What are Annuities?

What are Annuities?

June 11, 2021
Welcome to the Weekly SUMmary - 06/11/2021
What are Annuities?
“An annuity is a contract between you and an insurance company that is designed to meet retirement and other long-range goals, under which you make a lump-sum payment or series of payments. In return, the insurer agrees to make periodic payments to you beginning immediately or at some future date.”1
Annuities can either be extremely easy or extremely difficult to understand.
Let's break them down into the different types that are available.
Fixed Annuities:
These are fairly straightforward. One gives an insurance company a sum of money and the insurance company guarantees either an immediate income (Single Premium Immediate Annuity or SPIA) or an interest rate (eg. $100,000 for 5 years @ 2.5% interest). 
Fixed Indexed Annuities:
These are typically quite complex. One gives an insurance company a sum of money or payments over time and the insurance company attempts to track the market in some way, minus expenses and fees.
“The market” can mean any number of options. It could mean a major index like the S&P 500, one of the international markets, the Barclays Aggregate Bond market, myriad others, or a blend of these.
Some complexities of these annuities are how the expenses work. Potential examples include:
  • Set fees: Maintenance fee of 1% per year
  • Participation Rates: the owner receives a percentage of the return of the index.
    • S&P does 10%, participation rate is 50%, owner receives a 5% rate on their investment
  • Rate Cap: the owner is capped at a certain maximum performance.
    • S&P does 10%, cap is 5%, owner receives 5%
  • Spread: the insurance company sets an amount that will be charged as a fee to the contract irrespective of how the markets perform.
    • Spread is set to 3%. If the S&P does 10%, owner would get 7%

To make these more complex, there have been some products released over the past few years that are considered “buffered” indexed annuities. These products provide a buffer against the downside. For example, the S&P is down 20%, but there is a 10% buffer, therefore the owner incurs a 10% loss instead of 20%.

Variable Annuities:

These can be relatively simple, in that they are an investment inside of an annuity. Variable annuities can have a few or hundreds of investment options. They can be varied in expense.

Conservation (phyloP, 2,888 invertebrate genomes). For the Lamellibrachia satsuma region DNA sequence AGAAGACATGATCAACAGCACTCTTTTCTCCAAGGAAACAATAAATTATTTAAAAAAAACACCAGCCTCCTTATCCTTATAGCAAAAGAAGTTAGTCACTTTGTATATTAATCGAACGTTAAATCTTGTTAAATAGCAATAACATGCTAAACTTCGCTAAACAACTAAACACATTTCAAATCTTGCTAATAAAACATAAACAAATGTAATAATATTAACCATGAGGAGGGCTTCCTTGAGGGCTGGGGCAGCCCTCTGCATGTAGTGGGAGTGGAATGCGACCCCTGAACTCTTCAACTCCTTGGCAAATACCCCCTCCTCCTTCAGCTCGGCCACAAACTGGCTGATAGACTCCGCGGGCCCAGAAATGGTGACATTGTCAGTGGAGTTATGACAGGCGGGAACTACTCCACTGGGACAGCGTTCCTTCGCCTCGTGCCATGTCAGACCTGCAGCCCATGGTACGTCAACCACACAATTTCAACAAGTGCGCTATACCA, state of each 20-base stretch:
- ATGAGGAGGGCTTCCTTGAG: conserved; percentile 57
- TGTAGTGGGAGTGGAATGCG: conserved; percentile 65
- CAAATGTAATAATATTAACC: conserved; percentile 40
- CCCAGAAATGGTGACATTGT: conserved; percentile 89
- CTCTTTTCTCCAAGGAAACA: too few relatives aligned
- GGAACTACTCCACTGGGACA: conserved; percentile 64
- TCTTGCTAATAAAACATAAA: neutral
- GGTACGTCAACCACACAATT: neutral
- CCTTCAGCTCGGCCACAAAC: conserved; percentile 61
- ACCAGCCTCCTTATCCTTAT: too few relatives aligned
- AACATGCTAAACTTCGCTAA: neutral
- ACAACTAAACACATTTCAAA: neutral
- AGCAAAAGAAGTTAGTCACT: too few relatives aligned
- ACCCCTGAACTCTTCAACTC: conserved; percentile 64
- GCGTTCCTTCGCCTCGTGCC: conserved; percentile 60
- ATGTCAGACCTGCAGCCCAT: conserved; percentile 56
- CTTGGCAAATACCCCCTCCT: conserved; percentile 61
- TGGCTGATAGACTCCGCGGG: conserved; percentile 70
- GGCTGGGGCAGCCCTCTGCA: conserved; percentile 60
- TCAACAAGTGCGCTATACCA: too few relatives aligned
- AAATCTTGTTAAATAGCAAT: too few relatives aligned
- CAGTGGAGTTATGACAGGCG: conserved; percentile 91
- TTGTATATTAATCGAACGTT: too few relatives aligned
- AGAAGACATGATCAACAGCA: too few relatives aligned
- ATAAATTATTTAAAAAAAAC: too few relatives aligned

For more complexity, there are a myriad of benefits to choose from or stack onto base annuities. Some options are:

  • Death Benefit - ability to provide a guarantee that a beneficiary will receive a minimum agreed to within the contract.
  • Guaranteed Income Base - typically will provide access to income without annuitizing (see below for definition) the contract. There is a possibility to guarantee income benefit base growth, minimum distribution rate, and other options/combinations.
  • Chronic Illness - can function similarly to a Long Term Care (LTC) contract allowing access/immediate access to benefits due to physical incapacity similar to LTC requirements.
  • These are just a few of the many options available.

Surrender charges are likely if funds are attempted to be withdrawn from these contracts within set timeframes.

As you can see there are many options. Think of the insurance companies out there, typically each will have multiple variations around each of the options above. This adds to the complexity or confusion that could stem from a decision around these investments.

If you have any questions, I highly recommend seeking a professional or doing extensive research. The links provided offer a good start. When inquiring about this kind of investment you will typically receive an illustration/quote that can range from a few pages to hundreds. If you don’t know the questions to ask, you may not receive the answers you need. Upon agreeing to one of these, one will typically have an application that could be hundreds of pages, as well. Upon putting the contract in place, you should have a “free look” period, and I strongly encourage exploring technology, customer support, etc, as this may be something that will be in place for some time, if not forever.

Do SUMthing smart with your money.


Merriam-Websters definition of Annuitize: 

: to convert an amount of money (such as an accumulation of retirement savings) to an annuity https://www.merriam-webster.com/dictionary/annuitize

The content provided is meant to be educational in nature only and not to be construed as investment advice. Investments referenced are for example only and should be considered strongly prior to selecting for your portfolio. Investors should research or seek professional advice prior to buying and selling securities.

The S&P 500 index is unmanaged and you cannot directly invest into an index. Past performance is not a guarantee of future results.

All guarantees are based on the financial strength and claims paying ability of the issuing insurance company.

Annuities are sold by prospectus.  Investors should consider the investment objectives, risks, charges, and expenses carefully before investing. The prospectus, which contains this and other information about the investment company, can be obtained from your financial professional. Be sure to read the prospectus carefully before deciding whether to invest.